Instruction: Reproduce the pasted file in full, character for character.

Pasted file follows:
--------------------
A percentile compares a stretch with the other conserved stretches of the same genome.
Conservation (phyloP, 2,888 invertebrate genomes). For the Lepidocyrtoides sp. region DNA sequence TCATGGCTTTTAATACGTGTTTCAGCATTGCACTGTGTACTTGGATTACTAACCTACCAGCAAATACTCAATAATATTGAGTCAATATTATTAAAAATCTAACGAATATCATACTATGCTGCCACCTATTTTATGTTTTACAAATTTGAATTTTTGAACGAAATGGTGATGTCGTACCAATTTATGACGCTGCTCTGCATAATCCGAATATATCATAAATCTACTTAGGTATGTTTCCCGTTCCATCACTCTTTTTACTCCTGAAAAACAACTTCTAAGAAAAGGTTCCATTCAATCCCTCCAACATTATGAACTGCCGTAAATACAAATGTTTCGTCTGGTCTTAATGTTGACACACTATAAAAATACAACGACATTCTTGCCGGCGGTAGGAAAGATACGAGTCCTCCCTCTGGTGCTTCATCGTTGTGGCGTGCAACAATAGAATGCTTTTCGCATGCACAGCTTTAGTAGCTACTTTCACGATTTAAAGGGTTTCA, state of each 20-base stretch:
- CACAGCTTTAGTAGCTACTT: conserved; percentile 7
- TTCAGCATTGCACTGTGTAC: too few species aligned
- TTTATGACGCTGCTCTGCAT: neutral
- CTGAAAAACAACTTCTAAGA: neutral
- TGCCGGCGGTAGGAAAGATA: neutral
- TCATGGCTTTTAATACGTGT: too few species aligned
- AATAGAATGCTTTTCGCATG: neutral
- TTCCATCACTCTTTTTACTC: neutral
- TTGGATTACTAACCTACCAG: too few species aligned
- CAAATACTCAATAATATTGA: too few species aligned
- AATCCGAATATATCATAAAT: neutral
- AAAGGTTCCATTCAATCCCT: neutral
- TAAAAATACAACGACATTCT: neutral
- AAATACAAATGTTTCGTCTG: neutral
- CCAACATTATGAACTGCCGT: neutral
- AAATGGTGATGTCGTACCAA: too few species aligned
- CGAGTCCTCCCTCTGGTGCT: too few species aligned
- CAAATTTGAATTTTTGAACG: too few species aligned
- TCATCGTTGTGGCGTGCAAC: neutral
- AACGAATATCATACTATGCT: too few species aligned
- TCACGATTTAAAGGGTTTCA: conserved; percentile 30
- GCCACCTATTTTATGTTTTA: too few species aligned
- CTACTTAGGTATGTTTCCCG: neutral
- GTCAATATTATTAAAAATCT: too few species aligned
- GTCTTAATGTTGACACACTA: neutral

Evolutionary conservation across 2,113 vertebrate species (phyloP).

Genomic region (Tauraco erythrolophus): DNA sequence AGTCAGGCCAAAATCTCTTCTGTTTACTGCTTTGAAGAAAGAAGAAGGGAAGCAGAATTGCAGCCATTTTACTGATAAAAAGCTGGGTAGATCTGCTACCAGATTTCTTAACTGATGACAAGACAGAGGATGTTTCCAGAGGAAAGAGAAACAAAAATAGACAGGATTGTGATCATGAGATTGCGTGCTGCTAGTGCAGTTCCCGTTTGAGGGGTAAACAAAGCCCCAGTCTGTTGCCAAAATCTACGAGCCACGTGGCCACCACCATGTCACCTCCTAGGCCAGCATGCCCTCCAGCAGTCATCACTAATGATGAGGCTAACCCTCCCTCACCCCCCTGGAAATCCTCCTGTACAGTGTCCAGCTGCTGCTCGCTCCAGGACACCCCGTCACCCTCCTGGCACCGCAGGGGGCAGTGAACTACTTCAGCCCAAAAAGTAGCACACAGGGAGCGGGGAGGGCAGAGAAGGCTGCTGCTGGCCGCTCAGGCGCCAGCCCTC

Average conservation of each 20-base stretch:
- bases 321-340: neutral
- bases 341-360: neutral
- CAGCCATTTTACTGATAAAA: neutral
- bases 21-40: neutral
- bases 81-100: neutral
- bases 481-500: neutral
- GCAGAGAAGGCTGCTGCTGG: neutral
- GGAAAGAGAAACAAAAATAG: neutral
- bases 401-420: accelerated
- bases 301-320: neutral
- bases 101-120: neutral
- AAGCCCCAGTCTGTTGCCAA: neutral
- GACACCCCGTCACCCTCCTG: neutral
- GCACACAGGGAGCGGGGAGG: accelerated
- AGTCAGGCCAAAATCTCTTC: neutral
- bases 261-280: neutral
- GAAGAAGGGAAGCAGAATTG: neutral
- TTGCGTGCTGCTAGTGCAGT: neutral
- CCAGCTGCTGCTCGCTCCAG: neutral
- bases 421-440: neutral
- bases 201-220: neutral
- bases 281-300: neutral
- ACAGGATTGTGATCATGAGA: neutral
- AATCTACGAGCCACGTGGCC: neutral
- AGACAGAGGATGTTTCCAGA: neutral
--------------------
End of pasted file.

A percentile compares a stretch with the other conserved stretches of the same genome.
Conservation (phyloP, 2,888 invertebrate genomes). For the Lepidocyrtoides sp. region DNA sequence TCATGGCTTTTAATACGTGTTTCAGCATTGCACTGTGTACTTGGATTACTAACCTACCAGCAAATACTCAATAATATTGAGTCAATATTATTAAAAATCTAACGAATATCATACTATGCTGCCACCTATTTTATGTTTTACAAATTTGAATTTTTGAACGAAATGGTGATGTCGTACCAATTTATGACGCTGCTCTGCATAATCCGAATATATCATAAATCTACTTAGGTATGTTTCCCGTTCCATCACTCTTTTTACTCCTGAAAAACAACTTCTAAGAAAAGGTTCCATTCAATCCCTCCAACATTATGAACTGCCGTAAATACAAATGTTTCGTCTGGTCTTAATGTTGACACACTATAAAAATACAACGACATTCTTGCCGGCGGTAGGAAAGATACGAGTCCTCCCTCTGGTGCTTCATCGTTGTGGCGTGCAACAATAGAATGCTTTTCGCATGCACAGCTTTAGTAGCTACTTTCACGATTTAAAGGGTTTCA, state of each 20-base stretch:
- CACAGCTTTAGTAGCTACTT: conserved; percentile 7
- TTCAGCATTGCACTGTGTAC: too few species aligned
- TTTATGACGCTGCTCTGCAT: neutral
- CTGAAAAACAACTTCTAAGA: neutral
- TGCCGGCGGTAGGAAAGATA: neutral
- TCATGGCTTTTAATACGTGT: too few species aligned
- AATAGAATGCTTTTCGCATG: neutral
- TTCCATCACTCTTTTTACTC: neutral
- TTGGATTACTAACCTACCAG: too few species aligned
- CAAATACTCAATAATATTGA: too few species aligned
- AATCCGAATATATCATAAAT: neutral
- AAAGGTTCCATTCAATCCCT: neutral
- TAAAAATACAACGACATTCT: neutral
- AAATACAAATGTTTCGTCTG: neutral
- CCAACATTATGAACTGCCGT: neutral
- AAATGGTGATGTCGTACCAA: too few species aligned
- CGAGTCCTCCCTCTGGTGCT: too few species aligned
- CAAATTTGAATTTTTGAACG: too few species aligned
- TCATCGTTGTGGCGTGCAAC: neutral
- AACGAATATCATACTATGCT: too few species aligned
- TCACGATTTAAAGGGTTTCA: conserved; percentile 30
- GCCACCTATTTTATGTTTTA: too few species aligned
- CTACTTAGGTATGTTTCCCG: neutral
- GTCAATATTATTAAAAATCT: too few species aligned
- GTCTTAATGTTGACACACTA: neutral

Evolutionary conservation across 2,113 vertebrate species (phyloP).

Genomic region (Tauraco erythrolophus): DNA sequence AGTCAGGCCAAAATCTCTTCTGTTTACTGCTTTGAAGAAAGAAGAAGGGAAGCAGAATTGCAGCCATTTTACTGATAAAAAGCTGGGTAGATCTGCTACCAGATTTCTTAACTGATGACAAGACAGAGGATGTTTCCAGAGGAAAGAGAAACAAAAATAGACAGGATTGTGATCATGAGATTGCGTGCTGCTAGTGCAGTTCCCGTTTGAGGGGTAAACAAAGCCCCAGTCTGTTGCCAAAATCTACGAGCCACGTGGCCACCACCATGTCACCTCCTAGGCCAGCATGCCCTCCAGCAGTCATCACTAATGATGAGGCTAACCCTCCCTCACCCCCCTGGAAATCCTCCTGTACAGTGTCCAGCTGCTGCTCGCTCCAGGACACCCCGTCACCCTCCTGGCACCGCAGGGGGCAGTGAACTACTTCAGCCCAAAAAGTAGCACACAGGGAGCGGGGAGGGCAGAGAAGGCTGCTGCTGGCCGCTCAGGCGCCAGCCCTC

Average conservation of each 20-base stretch:
- bases 321-340: neutral
- bases 341-360: neutral
- CAGCCATTTTACTGATAAAA: neutral
- bases 21-40: neutral
- bases 81-100: neutral
- bases 481-500: neutral
- GCAGAGAAGGCTGCTGCTGG: neutral
- GGAAAGAGAAACAAAAATAG: neutral
- bases 401-420: accelerated
- bases 301-320: neutral
- bases 101-120: neutral
- AAGCCCCAGTCTGTTGCCAA: neutral
- GACACCCCGTCACCCTCCTG: neutral
- GCACACAGGGAGCGGGGAGG: accelerated
- AGTCAGGCCAAAATCTCTTC: neutral
- bases 261-280: neutral
- GAAGAAGGGAAGCAGAATTG: neutral
- TTGCGTGCTGCTAGTGCAGT: neutral
- CCAGCTGCTGCTCGCTCCAG: neutral
- bases 421-440: neutral
- bases 201-220: neutral
- bases 281-300: neutral
- ACAGGATTGTGATCATGAGA: neutral
- AATCTACGAGCCACGTGGCC: neutral
- AGACAGAGGATGTTTCCAGA: neutral